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QLD Criminal Law - Selling Items on eBay Through Fake Facebook Account?

Discussion in 'Criminal Law Forum' started by Quinton B, 7 February 2016.

  1. Quinton B

    Quinton B Member

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    Someone that I know is using a fake Facebook account to sell items. He uses random pictures of pretty girls of the internet. He makes a Facebook profile, and 1000's of guys add her. He then sells women's lingerie on eBay and advertises them using this Facebook account. The account doesn't have the name D.O.B etc., of the real person, just the images, so he isn't trying to impersonate her or steal her identity.

    I'm worried that this is against Criminal Law and he is going to get into trouble. Do note, he does send the items, he isn't scamming anyone.
     
  2. Rod

    Rod Well-Known Member

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    He is defrauding his customers. This is a crime.

    If caught, he can expect fines at a minimum, possibly gaol time depending on circumstances and priors. A crime for fraud also impacts on future employment prospects. Dishonesty offences like this make it hard to get work and credit/loans.

    Doing things online means there is an easy-to-follow electronic trail pointing straight back to him. Open and shut case if the police do investigate.
     
  3. Ponala

    Ponala Well-Known Member

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    How is the lingerie he is selling on ebay, related to the advertisement on Facebook....'Here buy my panties from my ebay account' or ' this ebay account sells womens undies', 1 is more deceptive than the other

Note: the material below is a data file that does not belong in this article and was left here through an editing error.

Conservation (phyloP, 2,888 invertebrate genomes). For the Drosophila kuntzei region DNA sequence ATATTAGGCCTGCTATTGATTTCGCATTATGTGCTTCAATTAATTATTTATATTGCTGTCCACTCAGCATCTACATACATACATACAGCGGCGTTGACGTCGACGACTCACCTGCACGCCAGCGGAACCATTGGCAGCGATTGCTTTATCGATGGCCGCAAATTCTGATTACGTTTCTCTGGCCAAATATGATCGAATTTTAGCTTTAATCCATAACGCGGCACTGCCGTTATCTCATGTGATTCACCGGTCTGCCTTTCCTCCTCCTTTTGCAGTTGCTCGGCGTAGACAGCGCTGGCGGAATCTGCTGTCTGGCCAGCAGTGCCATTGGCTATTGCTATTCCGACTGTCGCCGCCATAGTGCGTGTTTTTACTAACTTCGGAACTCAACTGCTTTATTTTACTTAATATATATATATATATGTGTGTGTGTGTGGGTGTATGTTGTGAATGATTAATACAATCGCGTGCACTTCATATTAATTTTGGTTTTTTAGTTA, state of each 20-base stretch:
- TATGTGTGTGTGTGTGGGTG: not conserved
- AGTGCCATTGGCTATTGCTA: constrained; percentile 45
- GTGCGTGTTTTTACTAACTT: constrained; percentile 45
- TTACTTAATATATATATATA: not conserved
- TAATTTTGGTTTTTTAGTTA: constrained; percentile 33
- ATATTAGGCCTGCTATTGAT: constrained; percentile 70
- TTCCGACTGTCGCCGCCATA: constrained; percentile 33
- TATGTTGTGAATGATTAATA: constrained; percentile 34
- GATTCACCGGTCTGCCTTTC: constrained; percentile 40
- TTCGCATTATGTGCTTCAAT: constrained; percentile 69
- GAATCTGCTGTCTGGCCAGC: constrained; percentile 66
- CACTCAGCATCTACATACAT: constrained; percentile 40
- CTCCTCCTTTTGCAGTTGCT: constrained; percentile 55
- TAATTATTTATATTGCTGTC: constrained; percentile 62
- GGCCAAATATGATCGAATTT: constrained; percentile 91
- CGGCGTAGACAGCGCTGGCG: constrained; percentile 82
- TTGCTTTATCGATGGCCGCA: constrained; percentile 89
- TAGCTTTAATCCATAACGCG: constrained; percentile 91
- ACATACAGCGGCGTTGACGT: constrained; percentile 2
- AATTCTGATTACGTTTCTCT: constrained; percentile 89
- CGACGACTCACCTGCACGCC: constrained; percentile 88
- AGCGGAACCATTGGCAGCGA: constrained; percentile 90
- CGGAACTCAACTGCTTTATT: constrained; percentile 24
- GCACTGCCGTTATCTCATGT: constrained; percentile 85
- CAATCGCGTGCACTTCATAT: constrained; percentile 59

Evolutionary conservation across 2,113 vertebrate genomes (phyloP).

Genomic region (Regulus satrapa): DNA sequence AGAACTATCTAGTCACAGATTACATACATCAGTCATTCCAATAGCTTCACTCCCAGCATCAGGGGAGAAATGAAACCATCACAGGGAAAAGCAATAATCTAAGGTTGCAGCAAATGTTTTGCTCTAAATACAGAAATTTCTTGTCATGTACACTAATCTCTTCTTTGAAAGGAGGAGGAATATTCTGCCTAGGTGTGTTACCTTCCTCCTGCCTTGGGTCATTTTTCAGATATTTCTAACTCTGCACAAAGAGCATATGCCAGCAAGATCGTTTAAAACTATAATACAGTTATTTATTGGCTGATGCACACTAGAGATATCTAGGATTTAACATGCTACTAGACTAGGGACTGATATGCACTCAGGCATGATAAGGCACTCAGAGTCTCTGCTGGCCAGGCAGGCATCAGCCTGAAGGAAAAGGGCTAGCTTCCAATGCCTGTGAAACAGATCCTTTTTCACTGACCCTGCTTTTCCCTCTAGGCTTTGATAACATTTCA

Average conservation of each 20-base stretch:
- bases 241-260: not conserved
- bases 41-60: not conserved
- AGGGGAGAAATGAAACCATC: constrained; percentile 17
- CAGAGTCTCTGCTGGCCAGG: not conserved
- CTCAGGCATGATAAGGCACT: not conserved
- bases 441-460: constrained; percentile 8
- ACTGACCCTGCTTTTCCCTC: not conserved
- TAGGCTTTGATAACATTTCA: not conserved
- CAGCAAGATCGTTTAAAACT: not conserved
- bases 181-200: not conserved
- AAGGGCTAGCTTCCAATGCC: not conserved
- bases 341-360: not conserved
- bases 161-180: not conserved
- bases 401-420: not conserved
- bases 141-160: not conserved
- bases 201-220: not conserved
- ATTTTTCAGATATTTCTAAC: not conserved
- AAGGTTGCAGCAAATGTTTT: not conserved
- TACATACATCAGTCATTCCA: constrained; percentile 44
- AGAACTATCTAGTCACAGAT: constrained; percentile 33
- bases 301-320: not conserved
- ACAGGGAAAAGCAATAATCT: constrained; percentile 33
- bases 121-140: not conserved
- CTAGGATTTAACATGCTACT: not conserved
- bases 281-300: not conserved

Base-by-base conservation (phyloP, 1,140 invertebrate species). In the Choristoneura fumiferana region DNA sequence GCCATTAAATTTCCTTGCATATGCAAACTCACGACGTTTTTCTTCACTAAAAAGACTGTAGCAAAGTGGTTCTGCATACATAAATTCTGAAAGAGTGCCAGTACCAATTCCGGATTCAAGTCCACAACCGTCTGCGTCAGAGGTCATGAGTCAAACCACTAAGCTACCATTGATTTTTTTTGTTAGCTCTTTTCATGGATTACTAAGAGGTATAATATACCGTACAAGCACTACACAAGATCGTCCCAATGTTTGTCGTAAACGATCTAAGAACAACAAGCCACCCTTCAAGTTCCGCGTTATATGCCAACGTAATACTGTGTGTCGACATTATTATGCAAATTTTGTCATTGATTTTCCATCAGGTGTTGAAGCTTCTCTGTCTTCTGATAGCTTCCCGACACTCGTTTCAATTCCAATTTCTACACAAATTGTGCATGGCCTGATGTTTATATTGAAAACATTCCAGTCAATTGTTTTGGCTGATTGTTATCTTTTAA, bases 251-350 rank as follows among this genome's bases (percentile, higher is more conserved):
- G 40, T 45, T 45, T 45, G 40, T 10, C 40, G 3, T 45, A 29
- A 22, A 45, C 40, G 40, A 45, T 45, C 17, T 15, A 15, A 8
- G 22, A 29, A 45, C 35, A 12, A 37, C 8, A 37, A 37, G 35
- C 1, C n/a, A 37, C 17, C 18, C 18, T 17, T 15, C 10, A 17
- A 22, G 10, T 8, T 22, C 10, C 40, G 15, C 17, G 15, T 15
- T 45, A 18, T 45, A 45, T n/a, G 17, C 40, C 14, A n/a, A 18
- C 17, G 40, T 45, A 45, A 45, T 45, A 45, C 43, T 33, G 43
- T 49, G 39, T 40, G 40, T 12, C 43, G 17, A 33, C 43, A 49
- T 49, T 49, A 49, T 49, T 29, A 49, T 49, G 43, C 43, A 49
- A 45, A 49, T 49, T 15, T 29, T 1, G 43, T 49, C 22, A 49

If he is sending what he is selling then might not be criminal. Just using deceptive selling practices, Consumer Affairs more likely.

    Police probably wouldn't even be bothered as people are getting items, and not ripped off.
     
  4. Rod

    Rod Well-Known Member

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    He is deceiving the guys on Facebook, then using Facebook to send them to his eBay account. Guys are thinking they are buying women's panties, most likely second-hand. This is deception. It doesn't matter people are getting items. They are NOT getting what they think they are. Morally wrong, and a crime.
     
  5. Ponala

    Ponala Well-Known Member

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    If they think they are buying secondhand undies and they are, how are they being deceived...depends on the ebay advertisement, not Facebook. It's a bit like all those miracle cures and things that say they are scientifically proven etc., no-one gets done for criminal deception, they get done for false advertising through Consumer Affairs or the ACCC.

    I wonder how you'd report it..."Hi Policeperson, I'd like to make a complaint about being ripped off, I thought I bought some used undies off the internet to sniff and wank over, and I thought they were from this sexy girl on Facebook, turns out they were from an ugly fat chick and now I can't get hard knowing that they were worn by her.'
     
  6. Rod

    Rod Well-Known Member

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    This is one of the reasons why so few people are prosecuted for this behaviour - too embarrassed to report it.

    re: Crime versus ACCC. There are probably 2 different offences being committed. You refer to one, me the other. Proving the civil case is much easier than the criminal.
     

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